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Getting Started With 3D Printing: Which Technology Should You Choose?

Whether it’s on an industrial scale or a bit of DIY, 3D printing technology comes in all shapes and sizes. Wrapping your head around the different options and the advantages of each is one of the first steps to getting a great project off the ground. With this helpful guide, you’ll learn all you need to know for when the time comes to make your choice.

But first… why does it matter?

It’s an important question to start with. Essentially, the 3D printing technology you use to bring your design to life will depend on a number of other choices, including the material you want to use; the size of the item you’re creating; and whether you’re printing an individual piece or a complete model made of moving, interlocking parts all in one go. You’ll need to consider all that and more before you select one of the options below.

Filament-based 3D printing

Industrial-scale filament printers like ours use a technique known as Fused Deposition Modeling (FDM). It’s ideal for models made from ABS, a material that provides a strong, accurate print. In an FDM printer, a long plastic filament is fed through a spool to a nozzle, where the material is liquefied and ‘drawn’ on the platform before hardening immediately. This is repeated layer after layer until your model is complete.

The upside: ABS is great for functional applications. It matches 80% of the properties of real injected production material.

The downside: The surface quality of models produced with ABS is slightly rougher than with other materials.

Fused Deposition Modeling uses ABS to provide a strong, accurate print.

Powder-based 3D printing

Several other techniques craft models in a bed of powdered material, though each has its unique differences.

Laser Sintering is perfect for materials like Polyamide, Alumide, Aluminum, and Titanium. The printer’s interior is heated until it almost reaches the melting point of your chosen powder, which is then spread out in a fine layer. A laser beam raises the temperature of the areas that need to be sintered together above the melting point, fusing them together to create your design!

  • Powder- and binder-based 3D printing

Materials like Steel and High-Detail Stainless Steel also rely on powder but are transformed using a technique that differs slightly from Laser Sintering. A thin layer of powder is rolled out on a platform before a binding agent is placed at specific points, printing a thin layer of your model that can bind to subsequent layers. It’s worth noting that this technique requires post-processing: Steel and High-Detail Stainless Steel are placed in an oven to fuse, while Steel models are also infused with Bronze for extra strength.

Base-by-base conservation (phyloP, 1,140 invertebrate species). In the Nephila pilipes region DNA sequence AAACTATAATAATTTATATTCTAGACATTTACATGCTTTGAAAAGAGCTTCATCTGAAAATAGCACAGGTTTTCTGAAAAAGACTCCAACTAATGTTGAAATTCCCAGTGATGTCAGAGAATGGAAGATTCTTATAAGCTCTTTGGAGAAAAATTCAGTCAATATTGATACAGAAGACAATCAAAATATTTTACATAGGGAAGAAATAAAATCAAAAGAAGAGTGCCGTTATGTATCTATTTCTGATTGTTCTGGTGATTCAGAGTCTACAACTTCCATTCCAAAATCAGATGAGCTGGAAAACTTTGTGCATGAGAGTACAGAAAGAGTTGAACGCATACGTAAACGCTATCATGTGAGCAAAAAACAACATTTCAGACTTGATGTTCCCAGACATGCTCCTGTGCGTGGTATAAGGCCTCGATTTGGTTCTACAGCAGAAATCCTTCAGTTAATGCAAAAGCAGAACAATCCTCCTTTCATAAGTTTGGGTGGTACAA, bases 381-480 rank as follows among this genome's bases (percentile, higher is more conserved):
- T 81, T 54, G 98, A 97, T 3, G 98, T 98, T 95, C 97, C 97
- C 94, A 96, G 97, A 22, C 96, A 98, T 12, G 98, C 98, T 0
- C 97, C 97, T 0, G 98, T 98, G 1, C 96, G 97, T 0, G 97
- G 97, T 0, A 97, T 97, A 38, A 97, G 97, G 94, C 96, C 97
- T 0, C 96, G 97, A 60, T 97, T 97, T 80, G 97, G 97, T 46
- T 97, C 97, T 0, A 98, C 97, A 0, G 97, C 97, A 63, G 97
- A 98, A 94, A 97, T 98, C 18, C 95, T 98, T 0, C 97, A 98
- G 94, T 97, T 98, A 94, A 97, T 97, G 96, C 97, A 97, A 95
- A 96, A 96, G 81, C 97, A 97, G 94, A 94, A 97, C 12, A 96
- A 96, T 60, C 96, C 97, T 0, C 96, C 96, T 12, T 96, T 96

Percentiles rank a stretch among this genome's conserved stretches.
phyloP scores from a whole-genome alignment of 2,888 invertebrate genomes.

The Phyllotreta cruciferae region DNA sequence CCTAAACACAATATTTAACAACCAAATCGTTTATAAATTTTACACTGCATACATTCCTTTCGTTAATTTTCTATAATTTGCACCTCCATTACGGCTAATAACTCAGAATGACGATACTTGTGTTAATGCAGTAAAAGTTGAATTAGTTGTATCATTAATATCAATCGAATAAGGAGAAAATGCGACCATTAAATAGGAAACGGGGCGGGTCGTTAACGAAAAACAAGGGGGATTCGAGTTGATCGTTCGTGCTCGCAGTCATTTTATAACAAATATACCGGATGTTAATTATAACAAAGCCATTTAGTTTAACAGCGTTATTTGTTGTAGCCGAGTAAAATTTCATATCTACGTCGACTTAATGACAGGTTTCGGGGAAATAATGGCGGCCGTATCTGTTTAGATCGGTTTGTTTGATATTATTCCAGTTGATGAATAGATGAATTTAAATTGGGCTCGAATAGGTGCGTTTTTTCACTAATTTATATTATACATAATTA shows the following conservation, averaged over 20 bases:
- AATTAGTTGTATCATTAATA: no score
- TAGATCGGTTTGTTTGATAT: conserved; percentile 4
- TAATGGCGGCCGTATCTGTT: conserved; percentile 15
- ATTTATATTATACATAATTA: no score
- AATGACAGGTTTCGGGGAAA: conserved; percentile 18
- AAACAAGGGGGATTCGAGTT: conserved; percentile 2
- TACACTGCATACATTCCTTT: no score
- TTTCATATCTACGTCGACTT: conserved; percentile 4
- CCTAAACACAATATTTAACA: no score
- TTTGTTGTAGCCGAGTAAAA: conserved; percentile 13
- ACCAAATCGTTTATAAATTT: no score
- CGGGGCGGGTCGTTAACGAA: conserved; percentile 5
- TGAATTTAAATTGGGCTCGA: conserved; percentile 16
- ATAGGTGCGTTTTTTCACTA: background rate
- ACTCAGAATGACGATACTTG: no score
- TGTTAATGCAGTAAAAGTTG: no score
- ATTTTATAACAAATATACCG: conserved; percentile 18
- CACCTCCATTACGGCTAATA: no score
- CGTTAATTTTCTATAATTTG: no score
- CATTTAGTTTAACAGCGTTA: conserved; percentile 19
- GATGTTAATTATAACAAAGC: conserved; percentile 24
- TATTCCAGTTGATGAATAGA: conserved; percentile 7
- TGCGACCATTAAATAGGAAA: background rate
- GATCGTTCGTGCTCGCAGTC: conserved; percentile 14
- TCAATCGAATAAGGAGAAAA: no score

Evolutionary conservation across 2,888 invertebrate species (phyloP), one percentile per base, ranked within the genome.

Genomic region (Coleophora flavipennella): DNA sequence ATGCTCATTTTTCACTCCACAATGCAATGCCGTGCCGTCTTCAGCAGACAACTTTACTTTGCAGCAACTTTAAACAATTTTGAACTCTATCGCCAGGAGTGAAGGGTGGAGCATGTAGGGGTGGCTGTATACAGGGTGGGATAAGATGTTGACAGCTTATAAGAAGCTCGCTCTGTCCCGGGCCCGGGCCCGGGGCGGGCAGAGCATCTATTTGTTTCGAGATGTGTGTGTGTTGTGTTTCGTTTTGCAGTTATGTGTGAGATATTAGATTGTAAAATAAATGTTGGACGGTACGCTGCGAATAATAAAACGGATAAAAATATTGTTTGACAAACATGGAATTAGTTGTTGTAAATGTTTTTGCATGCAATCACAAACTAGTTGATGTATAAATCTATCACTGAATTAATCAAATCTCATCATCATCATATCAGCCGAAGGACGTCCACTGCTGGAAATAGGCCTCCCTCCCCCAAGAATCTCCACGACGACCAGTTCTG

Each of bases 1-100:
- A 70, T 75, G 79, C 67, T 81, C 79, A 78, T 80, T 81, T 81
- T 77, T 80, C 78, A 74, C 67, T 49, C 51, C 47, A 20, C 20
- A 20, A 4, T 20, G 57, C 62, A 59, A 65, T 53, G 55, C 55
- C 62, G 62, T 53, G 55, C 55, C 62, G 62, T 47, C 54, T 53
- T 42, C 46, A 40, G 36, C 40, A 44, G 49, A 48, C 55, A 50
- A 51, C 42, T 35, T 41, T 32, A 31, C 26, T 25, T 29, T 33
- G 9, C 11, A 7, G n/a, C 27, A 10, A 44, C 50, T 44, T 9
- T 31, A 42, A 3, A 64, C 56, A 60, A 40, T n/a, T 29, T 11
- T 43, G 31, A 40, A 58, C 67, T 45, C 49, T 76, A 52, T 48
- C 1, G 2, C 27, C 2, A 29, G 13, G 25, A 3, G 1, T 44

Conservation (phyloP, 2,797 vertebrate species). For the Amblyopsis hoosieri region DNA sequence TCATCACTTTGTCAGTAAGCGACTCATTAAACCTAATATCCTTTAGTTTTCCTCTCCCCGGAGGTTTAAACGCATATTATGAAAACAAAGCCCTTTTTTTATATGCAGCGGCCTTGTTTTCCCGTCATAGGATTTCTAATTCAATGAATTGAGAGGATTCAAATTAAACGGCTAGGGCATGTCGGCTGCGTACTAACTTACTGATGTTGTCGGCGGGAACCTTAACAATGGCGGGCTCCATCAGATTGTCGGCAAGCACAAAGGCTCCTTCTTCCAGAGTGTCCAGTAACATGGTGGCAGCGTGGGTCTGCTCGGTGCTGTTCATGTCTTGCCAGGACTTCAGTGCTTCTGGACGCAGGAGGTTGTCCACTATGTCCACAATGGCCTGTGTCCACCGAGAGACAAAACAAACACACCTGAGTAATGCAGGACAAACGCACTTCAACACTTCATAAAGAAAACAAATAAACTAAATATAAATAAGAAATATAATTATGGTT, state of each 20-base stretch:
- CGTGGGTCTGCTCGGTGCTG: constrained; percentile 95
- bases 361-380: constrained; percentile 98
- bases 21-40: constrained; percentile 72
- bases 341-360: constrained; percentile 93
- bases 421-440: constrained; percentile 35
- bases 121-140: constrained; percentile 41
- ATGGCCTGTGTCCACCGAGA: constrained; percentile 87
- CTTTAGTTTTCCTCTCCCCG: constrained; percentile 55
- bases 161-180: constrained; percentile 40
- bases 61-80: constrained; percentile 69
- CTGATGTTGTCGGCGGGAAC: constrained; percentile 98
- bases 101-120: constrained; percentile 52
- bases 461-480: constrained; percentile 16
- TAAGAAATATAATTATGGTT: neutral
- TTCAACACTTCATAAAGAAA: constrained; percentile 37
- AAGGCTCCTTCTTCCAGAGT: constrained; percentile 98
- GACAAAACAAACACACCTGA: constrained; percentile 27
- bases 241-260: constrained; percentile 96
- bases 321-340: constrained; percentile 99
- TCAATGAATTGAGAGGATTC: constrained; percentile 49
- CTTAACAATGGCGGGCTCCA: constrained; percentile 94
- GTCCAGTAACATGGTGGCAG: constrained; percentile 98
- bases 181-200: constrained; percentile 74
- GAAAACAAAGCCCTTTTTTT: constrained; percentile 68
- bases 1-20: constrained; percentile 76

Like the previous technology, MJF is powder-based but does not use lasers. The powder bed is heated before a fusing agent is jetted onto the particles that need to be fused together, and a detailing agent is jetted around the contours to improve part resolution. While lamps pass over the powder bed’s surface, the jetted material captures the heat and helps distribute it evenly.

The upside: The powder acts as its own support structure, allowing for the creation of complex designs.

The downside: Powder-based printing can be less sustainable than other techniques.

 A laser-sintered object is removed from its powder bed and dusted off.

A laser-sintered object is removed from its powder bed and dusted off.

Resin-based 3D printing

Stereolithography creates models out of UV-sensitive liquid resin, including Mammoth Resin, Transparent Resin, Standard Resin, and Gray Resin, and is great for bigger designs — our Mammoth Stereolithography Machines can print parts up to two meters long! In this process, a liquid polymer is spread over a platform in a large tank, where a UV laser hardens the area that will become the first layer of your 3D print. The platform is then lowered, and the next layer is drawn directly on top of the previous one.

The upside: This technology is great for printing bigger models, like bike frames!

The downside: Printing with liquid means we need to add support material. This can limit design freedom compared to Laser Sintering, for example.

A bicycle with a white 3D printed frame.

Large parts, like bike frames, can be printed through Stereolithography.

Lost-wax 3D printing and casting

Combining modern 3D printing technology and traditional metal casting methods, this technique is perfect for models made from precious metals like Gold, Silver, Bronze, Copper, and Brass. We begin by 3D printing a wax version of your model, complete with sprues (channels that allow liquid to flow into it), before placing it in a flask and covering it in fine plaster. This solidifies to form a mold, which is then placed into an oven and heated to remove the wax. We then pour in the molten metal of your choice, leave it to cool, break open the mold, then finish it off with a bit of filing, sanding, or sandblasting to create your preferred finish. Pretty cool!

The upside: It’s shiny. It’s cool. It combines the old and the new. What’s not to love?

The downside: Due to the nature of the process used in the production of gold models, interlocking or enclosed parts cannot be made.

The ornate bronze handle of a sword.

The ornate bronze handle of the Snartemo Sword, created by Nils Anderssen.

Decisions, decisions…

So, there you have it! A lot to digest and plenty of decisions to be made when the time comes to jump into your project. If you’re still on the hunt for some more advice or inspiration, make sure to check out our official i.materialise forum or design guides, or download our new Beginner’s Guide. And once you’re ready to get started? You know exactly where to find us.

Upload your model today!

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